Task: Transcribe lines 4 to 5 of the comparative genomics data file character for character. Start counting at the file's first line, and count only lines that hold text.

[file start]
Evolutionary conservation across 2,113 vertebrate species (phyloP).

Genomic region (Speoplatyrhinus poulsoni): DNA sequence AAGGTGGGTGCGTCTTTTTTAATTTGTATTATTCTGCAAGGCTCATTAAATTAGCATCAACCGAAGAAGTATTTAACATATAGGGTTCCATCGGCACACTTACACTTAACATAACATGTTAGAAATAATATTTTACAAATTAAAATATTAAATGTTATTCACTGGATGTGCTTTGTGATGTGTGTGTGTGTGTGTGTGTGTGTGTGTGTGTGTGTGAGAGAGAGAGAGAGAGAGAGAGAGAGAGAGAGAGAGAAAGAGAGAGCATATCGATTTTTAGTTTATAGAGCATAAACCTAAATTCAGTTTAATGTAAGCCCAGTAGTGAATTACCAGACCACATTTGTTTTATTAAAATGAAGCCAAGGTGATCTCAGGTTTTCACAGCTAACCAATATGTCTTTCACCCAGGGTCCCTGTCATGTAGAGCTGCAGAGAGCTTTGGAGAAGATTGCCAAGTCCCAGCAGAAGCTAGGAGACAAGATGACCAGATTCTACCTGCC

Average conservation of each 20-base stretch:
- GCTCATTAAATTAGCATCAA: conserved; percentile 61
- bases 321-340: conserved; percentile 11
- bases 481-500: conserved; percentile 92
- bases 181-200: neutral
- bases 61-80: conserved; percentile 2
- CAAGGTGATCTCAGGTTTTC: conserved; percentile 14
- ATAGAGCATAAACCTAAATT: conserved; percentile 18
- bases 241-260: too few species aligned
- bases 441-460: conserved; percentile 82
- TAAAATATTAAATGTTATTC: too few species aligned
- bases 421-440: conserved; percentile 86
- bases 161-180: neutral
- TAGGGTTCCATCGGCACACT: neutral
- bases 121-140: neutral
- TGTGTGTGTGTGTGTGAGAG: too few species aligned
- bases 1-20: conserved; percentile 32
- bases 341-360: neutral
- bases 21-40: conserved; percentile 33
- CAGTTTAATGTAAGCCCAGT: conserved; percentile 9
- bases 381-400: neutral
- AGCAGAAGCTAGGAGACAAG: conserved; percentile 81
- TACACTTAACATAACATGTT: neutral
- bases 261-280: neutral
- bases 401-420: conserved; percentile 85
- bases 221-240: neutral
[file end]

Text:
- GCTCATTAAATTAGCATCAA: conserved; percentile 61
- bases 321-340: conserved; percentile 11